On this date in 1985, Dire Straits released the definitive 80s album, Brothers in Arms. Naturally, some of its history-making was the result of coming along at the right time and place. But, there are so many interesting facts surrounding the album and its recording that a look back is in order.
The Cover: Mark Knopfler’s rare 1937 National Style O Resonator
The Basics: BIA is Dire Straits’ fifth studio album, and radically departs from the Mark Knopfler-led band’s roots rock and jam sensibilities. The album mainly consists of shorter, radio-friendly songs featuring more processed guitar sounds and transparent lyrics than any Dire Straits album before or since.
The Numbers: BIA came along as CD players, first introduced in 1982, became more popular and available. BIA secured a place in history when it became the first CD to sell a million units. You’d be hard-pressed to find a CD collection amassed in the 80s that did not include this album. BIA held the #1 spot on the album charts in every country that kept them, with the weird exceptions of Italy and Norway. The single "Money for Nothing" was also #1 in the US. The album has sold >30 million copies worldwide, is certified 9X Platinum in the US, and is the 7th best selling album of all time in the UK. BIA won 2 Grammys, and the MTV Video of the Year for “Money for Nothing”. The video was only MTVs second computer animated music video, and received seemingly hourly play, no doubt because of the line “I Want My MTV”.
BIA spun out 7 singles from a total of 9 tracks: “Money for Nothing” “Walk of Life” “So Far Away” “Your Latest Trick” “One World” “Brothers in Arms” and “Ride Across the River”. “Walk of Life” nearly missed being left off the album. Thankfully, the band overruled co-producer Neil Dorfsman
The Contents: Mark Knopfler receives sole writing credit for 8 of the 9 tracks on the album. Sting is listed as co-writer of “Money for Nothing”, though his only contributions were singing “I want my MTV” reminiscent of the tune to “Don’t Stand So Close to Me” at the beginning and end of the song, and backing vocals.
“Money for Nothing” is controversial and is famously based on a conversation between a couple of workmen overheard by Knopfler at a store where a wall of TVs showed MTV music videos (the sedative of the 80s). Knopfler immediately took pen to paper to record some of their homophobic, misogynistic, and arguably racist rant about rock stars’ lifestyles and “work” as compared to their own labor. The unedited song has been banned in Canada.
The Players: Besides the Knopfler brothers and their Dire Straits mates, Sting contributed as described above. He happened to be on holiday on Monserrat, British W.I., where the album was recorded (about which, more to come). Regular Straits drummer Terry Williams was simply not up to the task, perhaps due to the “vacation-y” surroundings and amenities. Sting’s Dream of the Blue Turtles band drummer, Omar Hakim, was called down from NYC. Hakim brought what Dorfsman described as “NY energy and attitude” and banged out the drum parts in two days. Hakim was “like a bulldozer” said Dorfsman. The fantastic Brecker brothers, Michael on tenor sax and Randy on trumpet, added some gorgeous jazz riffs on “Your Latest Trick”.
The Recording: BIA was recorded at one of the rock world’s favorite studios, AIR (Associated Independent Recording) Studios Monserrat. AIR was owned by “The 5th Beatle,” producer Sir George Martin. He founded AIR in London after leaving EMI, and soon built a second facility in the British West Indies, on the island of Monserrat that he so dearly loved.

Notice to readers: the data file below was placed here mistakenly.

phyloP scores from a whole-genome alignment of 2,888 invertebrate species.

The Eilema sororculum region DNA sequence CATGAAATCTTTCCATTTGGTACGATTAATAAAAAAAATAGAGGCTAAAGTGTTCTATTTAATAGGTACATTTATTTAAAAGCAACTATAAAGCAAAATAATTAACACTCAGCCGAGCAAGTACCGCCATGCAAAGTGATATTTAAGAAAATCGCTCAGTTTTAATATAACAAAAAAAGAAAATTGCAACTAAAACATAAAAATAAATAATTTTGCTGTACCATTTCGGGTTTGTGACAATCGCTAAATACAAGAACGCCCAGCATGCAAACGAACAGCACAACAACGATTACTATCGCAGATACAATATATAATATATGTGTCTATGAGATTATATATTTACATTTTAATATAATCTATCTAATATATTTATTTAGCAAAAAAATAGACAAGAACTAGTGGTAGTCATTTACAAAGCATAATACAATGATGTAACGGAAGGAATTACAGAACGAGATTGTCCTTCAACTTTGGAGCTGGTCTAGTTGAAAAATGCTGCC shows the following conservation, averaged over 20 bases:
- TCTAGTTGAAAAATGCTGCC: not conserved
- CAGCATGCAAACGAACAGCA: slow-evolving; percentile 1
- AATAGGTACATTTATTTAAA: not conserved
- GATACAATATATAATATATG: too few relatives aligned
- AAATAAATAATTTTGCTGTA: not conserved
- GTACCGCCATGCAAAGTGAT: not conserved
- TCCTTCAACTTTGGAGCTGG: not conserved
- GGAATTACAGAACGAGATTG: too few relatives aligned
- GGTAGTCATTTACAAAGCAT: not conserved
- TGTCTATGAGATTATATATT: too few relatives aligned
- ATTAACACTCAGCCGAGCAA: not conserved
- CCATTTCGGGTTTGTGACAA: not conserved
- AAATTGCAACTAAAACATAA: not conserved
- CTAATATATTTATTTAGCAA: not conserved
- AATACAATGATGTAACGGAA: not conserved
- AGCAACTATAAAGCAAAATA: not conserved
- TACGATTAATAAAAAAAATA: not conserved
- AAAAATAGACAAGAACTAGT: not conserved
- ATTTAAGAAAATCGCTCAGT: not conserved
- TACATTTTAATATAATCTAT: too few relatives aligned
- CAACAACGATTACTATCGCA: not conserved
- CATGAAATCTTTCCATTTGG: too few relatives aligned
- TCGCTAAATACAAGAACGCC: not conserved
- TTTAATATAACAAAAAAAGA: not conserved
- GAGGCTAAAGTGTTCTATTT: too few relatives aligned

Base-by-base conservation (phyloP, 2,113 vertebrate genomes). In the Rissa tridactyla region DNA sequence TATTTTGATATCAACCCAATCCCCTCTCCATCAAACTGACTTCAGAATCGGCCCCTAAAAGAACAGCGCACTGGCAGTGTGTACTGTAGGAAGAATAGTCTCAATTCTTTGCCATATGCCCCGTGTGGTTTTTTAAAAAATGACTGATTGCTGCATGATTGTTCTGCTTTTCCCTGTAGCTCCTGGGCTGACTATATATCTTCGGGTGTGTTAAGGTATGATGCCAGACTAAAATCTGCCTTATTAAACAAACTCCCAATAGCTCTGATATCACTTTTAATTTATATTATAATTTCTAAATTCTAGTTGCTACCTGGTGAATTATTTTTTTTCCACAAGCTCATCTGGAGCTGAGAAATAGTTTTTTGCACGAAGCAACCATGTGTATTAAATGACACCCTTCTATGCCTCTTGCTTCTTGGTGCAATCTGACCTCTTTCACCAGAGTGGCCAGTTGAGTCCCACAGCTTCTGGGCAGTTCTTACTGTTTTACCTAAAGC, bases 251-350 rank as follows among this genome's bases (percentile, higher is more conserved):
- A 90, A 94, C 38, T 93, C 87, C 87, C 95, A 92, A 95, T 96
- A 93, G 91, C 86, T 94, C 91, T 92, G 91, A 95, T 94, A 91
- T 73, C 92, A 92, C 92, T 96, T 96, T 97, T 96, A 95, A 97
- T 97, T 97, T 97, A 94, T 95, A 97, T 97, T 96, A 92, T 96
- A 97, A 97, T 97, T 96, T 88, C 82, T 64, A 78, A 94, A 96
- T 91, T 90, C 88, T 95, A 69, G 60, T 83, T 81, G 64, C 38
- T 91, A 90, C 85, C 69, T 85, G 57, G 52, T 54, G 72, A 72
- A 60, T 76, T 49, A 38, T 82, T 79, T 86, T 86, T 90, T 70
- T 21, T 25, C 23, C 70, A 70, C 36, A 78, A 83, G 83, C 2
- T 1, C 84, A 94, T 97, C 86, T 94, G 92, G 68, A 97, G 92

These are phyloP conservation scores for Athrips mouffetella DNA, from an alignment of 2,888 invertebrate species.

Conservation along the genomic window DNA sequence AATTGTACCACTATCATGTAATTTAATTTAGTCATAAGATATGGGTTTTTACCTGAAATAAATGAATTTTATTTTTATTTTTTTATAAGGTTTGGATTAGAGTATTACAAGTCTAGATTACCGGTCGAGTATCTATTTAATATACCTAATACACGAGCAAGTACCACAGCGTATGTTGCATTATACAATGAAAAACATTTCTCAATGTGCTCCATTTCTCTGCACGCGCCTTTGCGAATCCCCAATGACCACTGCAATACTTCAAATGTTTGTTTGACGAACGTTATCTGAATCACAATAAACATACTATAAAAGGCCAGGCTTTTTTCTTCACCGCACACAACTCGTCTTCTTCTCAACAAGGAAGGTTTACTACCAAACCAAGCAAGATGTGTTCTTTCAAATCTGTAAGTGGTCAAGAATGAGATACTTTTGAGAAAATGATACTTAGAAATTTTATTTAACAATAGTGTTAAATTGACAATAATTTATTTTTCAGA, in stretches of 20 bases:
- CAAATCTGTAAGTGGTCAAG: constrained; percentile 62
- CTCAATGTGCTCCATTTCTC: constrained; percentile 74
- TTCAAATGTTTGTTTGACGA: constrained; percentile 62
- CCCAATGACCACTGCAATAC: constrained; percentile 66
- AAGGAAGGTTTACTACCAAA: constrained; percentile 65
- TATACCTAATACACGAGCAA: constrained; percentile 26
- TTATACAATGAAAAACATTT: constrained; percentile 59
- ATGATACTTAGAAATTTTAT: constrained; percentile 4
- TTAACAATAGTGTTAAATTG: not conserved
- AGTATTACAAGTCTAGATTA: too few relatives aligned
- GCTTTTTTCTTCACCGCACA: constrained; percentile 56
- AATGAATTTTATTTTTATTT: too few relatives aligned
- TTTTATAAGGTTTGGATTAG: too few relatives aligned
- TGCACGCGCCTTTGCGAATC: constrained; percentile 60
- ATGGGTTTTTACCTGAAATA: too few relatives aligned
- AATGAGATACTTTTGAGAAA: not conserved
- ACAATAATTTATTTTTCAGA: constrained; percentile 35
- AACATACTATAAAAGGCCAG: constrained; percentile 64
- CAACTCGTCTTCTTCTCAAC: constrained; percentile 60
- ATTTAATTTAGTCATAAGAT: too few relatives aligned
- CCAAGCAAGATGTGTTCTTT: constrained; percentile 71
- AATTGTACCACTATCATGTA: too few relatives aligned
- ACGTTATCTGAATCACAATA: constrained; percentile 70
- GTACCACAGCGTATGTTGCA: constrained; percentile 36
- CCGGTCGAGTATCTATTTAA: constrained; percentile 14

Though it only existed for a decade, AIR Monserrat holds a special place in rock history. Some of the best known albums by the Rolling Stones, Pink Floyd, The Police, Michael Jackson, Stevie Wonder, Eric Clapton, Rush, Black Sabbath, Paul McCartney, Elton John, and Lou Reed were recorded there. Jimmy Buffett’s Volcano is named for the Soufriere Hills volcano that erupted with disastrous consequences in 1997. AIR Monserrat was heavily damaged and closed in 1989 when Hurricane Hugo hit the island. Today, it is a crumbling ruin, attracting only the occasional music-worshipping tourist.
The studio room itself was nothing to speak of, small and unremarkable. What made AIR Studios famous were their 3 custom designed Neve 8078 mixing boards. These were the last Neves made by Rupert Neve in the 80s, all hand-wired, analog models. For more information about the famous Neve mixers, see Dave Grohl’s Sound City documentary, in part about the Neve 8048 used on Nirvana's Nevermind, that he bought when the LA studio closed. According to Dorfsman, whatever was put through the Monserrat board “came out magnificent.” AIR London still uses one of its original boards, sold its other to The Warehouse Studio in Vancouver, B.C., and sold the Monserrat Neve to A&M Records in LA.
The recording of Mark Knopfler’s Gibson Les Paul on “Money for Nothing” is an interesting demonstration of the art v. science of recording. Mark wanted ZZ Top’s signature guitar sound for the song, and visited Billy Gibbons, who gave nothing away. On the day the song was to be recorded, the guitar tech plugged in and hit the strings and there it was – that sound! The mikes hadn’t even been set up yet. One pointed at the floor, another toward the ceiling, and a third was aimed off-center at the speaker. Dorfsman was never able to reproduce that exact sound anywhere else. Despite its fuzzy sound, described by Gibbons as "pretty close" to his, Knopfler’s guitar on “Money for Nothing” wasn’t enhanced by any effects or processing.
That's the story of Brothers in Arms, released 31 years ago today.